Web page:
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Having an appealing entrance is vital for restaurants in attracting potential customers walking past. For restaurant on a busy street, the opportunities are huge. Potential customers are strolling right in front of your doors, just asking for you to give them a reason to come in.

So, how can your restaurant appeal to customers passing by so that they choose your restaurant over the one next door?

Outdoor seating

In the summertime when the sun is out, if there is space for outdoor seating, make the most of it. Not only does outdoor seating give customers the option of sitting in or outside, it can attract customers by making you look busier.

In general, people go where other people go. If one restaurant is busy and another is deserted, there has to be a reason, right? Most people will see this as a reason to go to the busier option as they don’t want to miss out. By having happy customers on show outside your restaurant, it only works in your favour.

Chalkboard

The chalkboard is an old marketing tool, but certainly one that works. They are particularly useful for inconspicuous restaurants sandwiched off the high street. The chalkboard can highlight offers, special dishes or funny quotes. Having the ability to change the sign means that you can continuously keep passers-by updated with real-time offers.

Get smells flowing

Using smells to attract custom is an old trick. Think about it, what is it that excites most about food and really gets there tummy rumbling? The smells! Before we even see or taste the food, it’s the smells that tell us how good it is.

Just think of a bakery when a fresh batch of bread comes out or a café when someone comes out with a warming coffee. The same can be done by a restaurant and their scents can stimulate passer-by’s appetite and get mouth’s watering.

By getting the right smells out into the street, the scent can be enough for outsiders to come in and diners to stay longer. Increasing people’s appetites is just what a restaurant needs to boost their business.

Make your windows inviting

Have you ever walked past a restaurant and felt inclined to have a deeper look, simply because it looks so appealing from outside? Especially for restaurants who are on a street with high footfall, the outer appearance is vital in attracting custom.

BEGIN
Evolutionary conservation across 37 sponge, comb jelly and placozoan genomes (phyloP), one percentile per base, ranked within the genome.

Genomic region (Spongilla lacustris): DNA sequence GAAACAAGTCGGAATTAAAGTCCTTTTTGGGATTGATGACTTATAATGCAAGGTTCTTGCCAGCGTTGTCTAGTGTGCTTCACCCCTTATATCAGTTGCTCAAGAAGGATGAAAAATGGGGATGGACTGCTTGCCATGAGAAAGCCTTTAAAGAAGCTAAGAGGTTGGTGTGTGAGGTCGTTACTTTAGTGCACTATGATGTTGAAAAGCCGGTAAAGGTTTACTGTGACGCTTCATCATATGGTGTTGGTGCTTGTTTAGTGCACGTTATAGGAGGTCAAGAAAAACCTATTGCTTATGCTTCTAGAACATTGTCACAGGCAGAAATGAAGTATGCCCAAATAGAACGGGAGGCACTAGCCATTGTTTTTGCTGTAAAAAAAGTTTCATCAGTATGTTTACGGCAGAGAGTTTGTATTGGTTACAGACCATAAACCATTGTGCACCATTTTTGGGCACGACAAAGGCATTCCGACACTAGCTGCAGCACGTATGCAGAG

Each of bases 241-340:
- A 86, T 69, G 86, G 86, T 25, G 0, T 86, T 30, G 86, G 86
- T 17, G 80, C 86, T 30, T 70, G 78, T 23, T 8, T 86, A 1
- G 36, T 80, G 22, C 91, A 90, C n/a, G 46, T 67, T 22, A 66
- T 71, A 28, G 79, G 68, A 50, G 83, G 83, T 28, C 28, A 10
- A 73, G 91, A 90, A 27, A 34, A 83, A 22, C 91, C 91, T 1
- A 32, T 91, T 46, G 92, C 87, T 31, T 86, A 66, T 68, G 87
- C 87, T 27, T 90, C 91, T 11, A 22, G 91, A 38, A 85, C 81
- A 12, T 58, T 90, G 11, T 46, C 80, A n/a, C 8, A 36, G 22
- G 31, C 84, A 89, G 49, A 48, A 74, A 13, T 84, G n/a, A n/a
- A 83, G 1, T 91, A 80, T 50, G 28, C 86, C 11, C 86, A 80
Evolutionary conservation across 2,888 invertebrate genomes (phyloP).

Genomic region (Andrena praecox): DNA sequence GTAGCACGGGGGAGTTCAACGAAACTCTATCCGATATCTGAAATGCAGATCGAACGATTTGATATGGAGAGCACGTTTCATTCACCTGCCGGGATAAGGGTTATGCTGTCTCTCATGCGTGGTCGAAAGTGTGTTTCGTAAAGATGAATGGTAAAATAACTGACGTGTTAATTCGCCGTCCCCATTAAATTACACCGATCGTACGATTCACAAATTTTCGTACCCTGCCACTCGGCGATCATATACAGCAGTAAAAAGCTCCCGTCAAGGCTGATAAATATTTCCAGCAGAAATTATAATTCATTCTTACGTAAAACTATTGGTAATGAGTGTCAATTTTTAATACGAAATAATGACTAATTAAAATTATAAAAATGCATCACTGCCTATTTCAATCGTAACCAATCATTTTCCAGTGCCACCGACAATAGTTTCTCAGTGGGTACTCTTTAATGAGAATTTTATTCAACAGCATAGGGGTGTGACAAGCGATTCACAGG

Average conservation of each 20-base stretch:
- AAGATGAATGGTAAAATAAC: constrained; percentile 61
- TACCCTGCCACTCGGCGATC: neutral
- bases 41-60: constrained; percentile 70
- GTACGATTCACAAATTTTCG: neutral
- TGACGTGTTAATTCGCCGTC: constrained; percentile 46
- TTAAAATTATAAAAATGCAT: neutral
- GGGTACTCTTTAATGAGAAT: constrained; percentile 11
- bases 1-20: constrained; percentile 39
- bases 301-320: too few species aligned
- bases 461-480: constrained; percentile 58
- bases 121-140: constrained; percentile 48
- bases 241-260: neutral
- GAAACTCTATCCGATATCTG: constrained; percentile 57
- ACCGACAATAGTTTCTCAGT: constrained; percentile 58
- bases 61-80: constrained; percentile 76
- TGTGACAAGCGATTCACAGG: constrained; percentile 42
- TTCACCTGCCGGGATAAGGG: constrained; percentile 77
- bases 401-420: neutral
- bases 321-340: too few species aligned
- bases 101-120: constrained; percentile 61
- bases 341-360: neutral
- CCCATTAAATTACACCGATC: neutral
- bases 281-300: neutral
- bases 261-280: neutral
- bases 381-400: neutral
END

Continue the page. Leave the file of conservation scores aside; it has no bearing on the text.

Once you’ve hooked them in with a beautiful exterior, clear up your window space and give them something to look at through the glass. Put effort into making the area that potential customers can see through the window inviting.

Restaurant furniture

Each restaurant will have different needs and requirements depending on the image they’re trying to present. Whatever space you are working with, it is nearly always possible to alter the ambiance of a space with careful manipulation of design elements.

Whatever interior your restaurant is looking to create, Trent Furniture can help. Call us now on 0116 2864 911.

When considering a retro design, there is a wide scope. There are many realms that retro can fall under so bars, restaurants and cafés have the ability to choose furnishings from a range of different eras whilst remaining on trend.

For those who house a retro interior, there are many options available and we are pleased to stock a range of tables and chairs that fall under the retro bracket. The latest addition to our retro furniture range is the retro French school chair.

What is the retro French school chair?

Inspired by iconic industrial designers, the unassuming contemporary retro French school chair has been refined and reproduced. The timeless style is one that is ideal for contract environments such as restaurants, bars and cafés.

Based on early 20th century designs, the chair exudes French elegance. The chair is made of durable plywood seat and comes in a colourful choice of tough steel metal frames.

When to use the retro French school chair

The retro French school chair is one of the few chairs that will not look out of place in any environment. The chair looks great on its own and but can also be used alongside other retro chair styles for a real rustic, industrial look.

The simple design and smooth lines of the chair work well in a modern minimalistic room whereas exposed brickwork, wood panelling and shabby chic interior details will be equally as effective at housing these chairs. They have heaps of charisma and most interiors are suitable.

Why choose retro furniture?

The vintage retro look is in demand at present. Designing a restaurant, bar or café with a retro theme gives it character and personality. Add a retro menu, artwork and lighting to your retro furniture and you’ll be on your way to completing the look.

Choosing the right retro furniture creates a nostalgic yet stylish atmosphere and is a possible differentiator from the competition.

Commercial retro furniture

At Trent Furniture, we have a range of retro chairs, each with their own individual style from the past. Bentwood and American diner to Xavier Pauchard Tolix inspired, you can browse our full range of retro chairs, including the retro French school chair here.

Having an interior that doesn’t match the dining type can leave customers confused as to what it is exactly you’re offering. Can you imagine visiting a Michelin starred restaurant whose design and aesthetics are better placed in a fast food chain?

The restaurant’s overall concept runs through everything from the food to the choice of seating. Each restaurant has different needs and in this post we’ll be looking at what chairs you would match with each type of dining.

Coloured metal stack chairs - Trent Furniture

What is the best type of chair for fast food businesses?